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Lockheed Martin's blimp-scaling robot hunts for leaks

SPIDER, a self-propelled instrument for airship damage evaluation and repair, helps sniff out tiny leaks in Lockheed's hybrid airship.

SPIDER units zipping around Lockheed's hybrid airship.

Screenshot from YouTube/Lockheed Martin

In an effort to reduce the work required to find and fix leaks in Lockheed Martin's massive hybrid airship, the team designed SPIDER, a self-propelled instrument for airship damage evaluation and repair.

Lockheed Martin's Skunk Works lab develops manned and unmanned prototype aircraft. The blimp-esque hybrid airship in the video below is one such project. Designed as a workhorse to carry cargo and people to places lacking roads, airports and other infrastructure, Lockheed's hybrid airship could make remote corners of the world much easier to access.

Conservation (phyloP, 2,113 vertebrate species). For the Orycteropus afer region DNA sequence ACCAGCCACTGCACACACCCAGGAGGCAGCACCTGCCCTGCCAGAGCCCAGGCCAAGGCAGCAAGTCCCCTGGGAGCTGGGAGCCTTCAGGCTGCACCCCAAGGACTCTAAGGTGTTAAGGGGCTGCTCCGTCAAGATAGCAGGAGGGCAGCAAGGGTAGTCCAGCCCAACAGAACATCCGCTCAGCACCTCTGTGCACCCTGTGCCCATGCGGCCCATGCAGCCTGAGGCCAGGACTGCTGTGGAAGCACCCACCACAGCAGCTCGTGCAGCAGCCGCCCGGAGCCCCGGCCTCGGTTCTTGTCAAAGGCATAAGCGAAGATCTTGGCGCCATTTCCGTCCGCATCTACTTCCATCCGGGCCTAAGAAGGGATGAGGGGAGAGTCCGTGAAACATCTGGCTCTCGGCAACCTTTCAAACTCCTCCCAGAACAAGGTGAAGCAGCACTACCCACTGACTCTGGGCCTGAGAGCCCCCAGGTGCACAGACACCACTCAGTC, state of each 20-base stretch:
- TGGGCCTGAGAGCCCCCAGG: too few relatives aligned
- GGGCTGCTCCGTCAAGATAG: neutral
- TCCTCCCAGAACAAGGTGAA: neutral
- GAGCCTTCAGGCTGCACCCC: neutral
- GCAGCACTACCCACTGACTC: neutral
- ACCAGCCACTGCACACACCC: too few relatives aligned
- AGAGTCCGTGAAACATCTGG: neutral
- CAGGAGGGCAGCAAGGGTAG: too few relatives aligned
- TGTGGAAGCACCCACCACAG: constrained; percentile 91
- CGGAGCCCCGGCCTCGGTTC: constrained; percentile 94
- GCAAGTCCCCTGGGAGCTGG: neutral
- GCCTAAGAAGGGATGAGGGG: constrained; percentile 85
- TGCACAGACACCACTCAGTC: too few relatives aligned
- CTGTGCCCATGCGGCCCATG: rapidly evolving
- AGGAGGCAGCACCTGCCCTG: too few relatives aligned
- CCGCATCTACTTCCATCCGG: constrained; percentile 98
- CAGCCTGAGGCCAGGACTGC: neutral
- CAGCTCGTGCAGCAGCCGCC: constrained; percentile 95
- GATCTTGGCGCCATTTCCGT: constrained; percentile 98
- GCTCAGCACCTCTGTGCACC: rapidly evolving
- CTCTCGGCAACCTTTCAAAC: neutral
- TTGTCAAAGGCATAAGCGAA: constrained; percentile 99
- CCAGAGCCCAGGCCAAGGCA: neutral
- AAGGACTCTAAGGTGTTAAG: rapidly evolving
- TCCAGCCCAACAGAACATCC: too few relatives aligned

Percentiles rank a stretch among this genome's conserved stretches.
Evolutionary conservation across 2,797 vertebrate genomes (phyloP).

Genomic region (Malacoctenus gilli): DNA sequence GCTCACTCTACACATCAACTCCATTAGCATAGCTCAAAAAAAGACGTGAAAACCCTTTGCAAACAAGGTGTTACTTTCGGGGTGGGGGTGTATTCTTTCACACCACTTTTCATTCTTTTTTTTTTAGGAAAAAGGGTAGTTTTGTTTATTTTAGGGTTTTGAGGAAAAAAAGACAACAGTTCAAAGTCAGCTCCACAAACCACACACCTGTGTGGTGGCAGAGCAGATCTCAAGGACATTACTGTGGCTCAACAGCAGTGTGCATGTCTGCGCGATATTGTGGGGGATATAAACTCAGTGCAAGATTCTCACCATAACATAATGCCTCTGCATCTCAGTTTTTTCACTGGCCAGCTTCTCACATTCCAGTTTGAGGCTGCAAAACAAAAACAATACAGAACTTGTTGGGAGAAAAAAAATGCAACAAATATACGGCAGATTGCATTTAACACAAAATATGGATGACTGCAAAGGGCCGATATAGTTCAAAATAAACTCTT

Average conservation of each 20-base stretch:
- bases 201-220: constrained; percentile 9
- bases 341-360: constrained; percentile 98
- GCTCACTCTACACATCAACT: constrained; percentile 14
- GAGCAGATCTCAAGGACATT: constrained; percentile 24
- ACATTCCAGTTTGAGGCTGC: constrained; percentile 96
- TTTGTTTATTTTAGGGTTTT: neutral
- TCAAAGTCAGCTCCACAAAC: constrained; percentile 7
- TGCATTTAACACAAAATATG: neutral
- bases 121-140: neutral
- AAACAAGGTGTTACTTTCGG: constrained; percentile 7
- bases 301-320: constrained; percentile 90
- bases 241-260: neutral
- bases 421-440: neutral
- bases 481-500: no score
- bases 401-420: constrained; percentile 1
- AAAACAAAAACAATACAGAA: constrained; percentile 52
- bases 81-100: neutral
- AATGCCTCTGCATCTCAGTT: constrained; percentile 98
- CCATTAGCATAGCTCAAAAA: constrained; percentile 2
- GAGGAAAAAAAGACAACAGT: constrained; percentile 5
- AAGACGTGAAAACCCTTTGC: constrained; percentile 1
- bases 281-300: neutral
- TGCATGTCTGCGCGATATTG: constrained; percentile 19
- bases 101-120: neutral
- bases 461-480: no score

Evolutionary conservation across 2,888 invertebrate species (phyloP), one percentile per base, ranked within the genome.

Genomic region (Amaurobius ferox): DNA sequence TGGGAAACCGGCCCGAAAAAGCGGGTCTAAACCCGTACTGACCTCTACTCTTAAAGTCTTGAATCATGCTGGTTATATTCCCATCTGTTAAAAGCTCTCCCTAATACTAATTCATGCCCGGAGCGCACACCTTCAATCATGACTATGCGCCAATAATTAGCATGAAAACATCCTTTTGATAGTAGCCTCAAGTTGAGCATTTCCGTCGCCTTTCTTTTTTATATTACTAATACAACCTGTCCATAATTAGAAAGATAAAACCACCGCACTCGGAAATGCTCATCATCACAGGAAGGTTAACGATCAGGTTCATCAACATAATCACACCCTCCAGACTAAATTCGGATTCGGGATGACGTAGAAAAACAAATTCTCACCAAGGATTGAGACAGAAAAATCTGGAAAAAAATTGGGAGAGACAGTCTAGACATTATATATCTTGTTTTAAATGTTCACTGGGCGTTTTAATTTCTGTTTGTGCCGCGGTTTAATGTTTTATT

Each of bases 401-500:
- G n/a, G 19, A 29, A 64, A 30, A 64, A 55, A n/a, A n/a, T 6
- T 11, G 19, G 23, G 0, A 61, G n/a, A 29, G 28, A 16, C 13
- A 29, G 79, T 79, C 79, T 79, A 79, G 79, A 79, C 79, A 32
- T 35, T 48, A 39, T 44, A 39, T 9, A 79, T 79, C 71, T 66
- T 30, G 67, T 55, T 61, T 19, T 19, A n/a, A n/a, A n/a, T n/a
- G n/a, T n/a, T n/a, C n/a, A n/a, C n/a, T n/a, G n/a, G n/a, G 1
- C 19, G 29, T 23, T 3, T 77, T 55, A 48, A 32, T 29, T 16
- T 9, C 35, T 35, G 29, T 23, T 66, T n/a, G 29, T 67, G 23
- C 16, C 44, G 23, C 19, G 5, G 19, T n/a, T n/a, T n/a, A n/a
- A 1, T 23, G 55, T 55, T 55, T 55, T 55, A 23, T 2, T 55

But it takes a lot of work to keep the airship in tip-top shape.

A whole crew has to inspect the airship manually with flashlights in search of pinhole leaks, explains Bob Boyd, project manager at Lockheed, in the video posted Tuesday. Enter SPIDER, a magnetic two-halved autonomous robot that illuminates the outside of the blimp, while simultaneously scanning the inside with light sensors to target and repair leaks.

Lockheed says it has finished Federal Aviation Administration (FAA) certification for a new hybrid airship class, so expect to hear about commercial versions of this versatile blimp in the future.